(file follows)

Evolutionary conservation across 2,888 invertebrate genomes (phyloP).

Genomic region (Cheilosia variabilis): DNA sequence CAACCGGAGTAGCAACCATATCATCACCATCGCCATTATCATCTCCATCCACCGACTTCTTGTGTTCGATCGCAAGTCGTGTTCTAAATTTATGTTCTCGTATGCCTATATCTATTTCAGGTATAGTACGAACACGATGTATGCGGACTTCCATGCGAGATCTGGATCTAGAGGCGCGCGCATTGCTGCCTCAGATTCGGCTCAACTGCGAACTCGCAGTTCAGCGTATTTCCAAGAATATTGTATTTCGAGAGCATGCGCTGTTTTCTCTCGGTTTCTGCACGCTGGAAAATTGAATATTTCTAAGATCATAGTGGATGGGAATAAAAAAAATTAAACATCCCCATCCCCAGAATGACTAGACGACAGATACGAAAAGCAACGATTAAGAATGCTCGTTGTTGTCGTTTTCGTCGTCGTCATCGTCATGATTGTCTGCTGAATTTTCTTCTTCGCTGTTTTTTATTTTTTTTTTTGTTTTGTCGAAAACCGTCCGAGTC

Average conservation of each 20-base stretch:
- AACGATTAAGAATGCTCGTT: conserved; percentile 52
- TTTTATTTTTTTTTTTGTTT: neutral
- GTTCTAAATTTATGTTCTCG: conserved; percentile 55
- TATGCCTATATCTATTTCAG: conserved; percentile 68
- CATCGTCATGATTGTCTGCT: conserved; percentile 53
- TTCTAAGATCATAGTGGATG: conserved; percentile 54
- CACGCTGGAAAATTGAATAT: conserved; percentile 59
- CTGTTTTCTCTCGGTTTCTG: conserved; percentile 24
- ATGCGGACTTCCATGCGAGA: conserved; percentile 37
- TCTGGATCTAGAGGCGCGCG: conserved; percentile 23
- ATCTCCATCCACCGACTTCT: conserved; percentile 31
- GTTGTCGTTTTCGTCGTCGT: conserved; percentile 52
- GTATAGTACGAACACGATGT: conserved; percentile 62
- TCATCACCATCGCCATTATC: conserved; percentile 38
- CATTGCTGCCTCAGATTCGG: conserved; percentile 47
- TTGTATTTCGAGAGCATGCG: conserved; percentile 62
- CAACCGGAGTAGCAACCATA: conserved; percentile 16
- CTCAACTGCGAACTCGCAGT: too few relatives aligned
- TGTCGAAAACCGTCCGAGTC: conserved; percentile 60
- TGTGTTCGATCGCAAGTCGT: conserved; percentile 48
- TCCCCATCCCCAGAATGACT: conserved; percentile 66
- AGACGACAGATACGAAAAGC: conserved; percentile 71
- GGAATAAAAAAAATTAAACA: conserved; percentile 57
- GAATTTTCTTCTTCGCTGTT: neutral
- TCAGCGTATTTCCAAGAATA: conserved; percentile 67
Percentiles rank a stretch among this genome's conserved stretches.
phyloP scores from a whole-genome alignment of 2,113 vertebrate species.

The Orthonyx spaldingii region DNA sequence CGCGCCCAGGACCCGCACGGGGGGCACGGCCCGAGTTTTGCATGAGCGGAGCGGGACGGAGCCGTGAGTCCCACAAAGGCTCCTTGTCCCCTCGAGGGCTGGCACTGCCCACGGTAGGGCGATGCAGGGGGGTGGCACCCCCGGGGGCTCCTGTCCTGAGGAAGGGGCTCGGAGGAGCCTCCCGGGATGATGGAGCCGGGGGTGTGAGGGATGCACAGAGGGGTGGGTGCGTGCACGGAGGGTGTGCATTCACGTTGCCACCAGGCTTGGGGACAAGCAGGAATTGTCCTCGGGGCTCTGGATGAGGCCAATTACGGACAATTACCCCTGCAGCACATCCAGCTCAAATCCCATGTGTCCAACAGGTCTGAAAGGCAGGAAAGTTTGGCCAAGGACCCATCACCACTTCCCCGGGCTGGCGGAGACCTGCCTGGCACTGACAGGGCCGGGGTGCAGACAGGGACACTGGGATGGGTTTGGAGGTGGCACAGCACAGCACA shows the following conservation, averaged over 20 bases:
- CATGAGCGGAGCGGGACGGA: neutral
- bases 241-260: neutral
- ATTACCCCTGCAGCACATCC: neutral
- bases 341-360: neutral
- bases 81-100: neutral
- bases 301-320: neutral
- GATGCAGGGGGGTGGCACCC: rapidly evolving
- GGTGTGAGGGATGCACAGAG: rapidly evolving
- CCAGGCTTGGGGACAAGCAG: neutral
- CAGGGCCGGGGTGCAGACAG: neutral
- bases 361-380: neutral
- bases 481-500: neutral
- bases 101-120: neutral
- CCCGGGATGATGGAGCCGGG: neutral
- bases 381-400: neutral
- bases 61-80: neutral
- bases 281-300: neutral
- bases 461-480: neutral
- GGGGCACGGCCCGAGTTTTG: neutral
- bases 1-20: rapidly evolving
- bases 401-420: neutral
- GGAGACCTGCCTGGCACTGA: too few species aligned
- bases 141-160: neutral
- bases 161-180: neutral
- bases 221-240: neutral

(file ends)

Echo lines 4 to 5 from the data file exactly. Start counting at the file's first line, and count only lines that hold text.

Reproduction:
- AACGATTAAGAATGCTCGTT: conserved; percentile 52
- TTTTATTTTTTTTTTTGTTT: neutral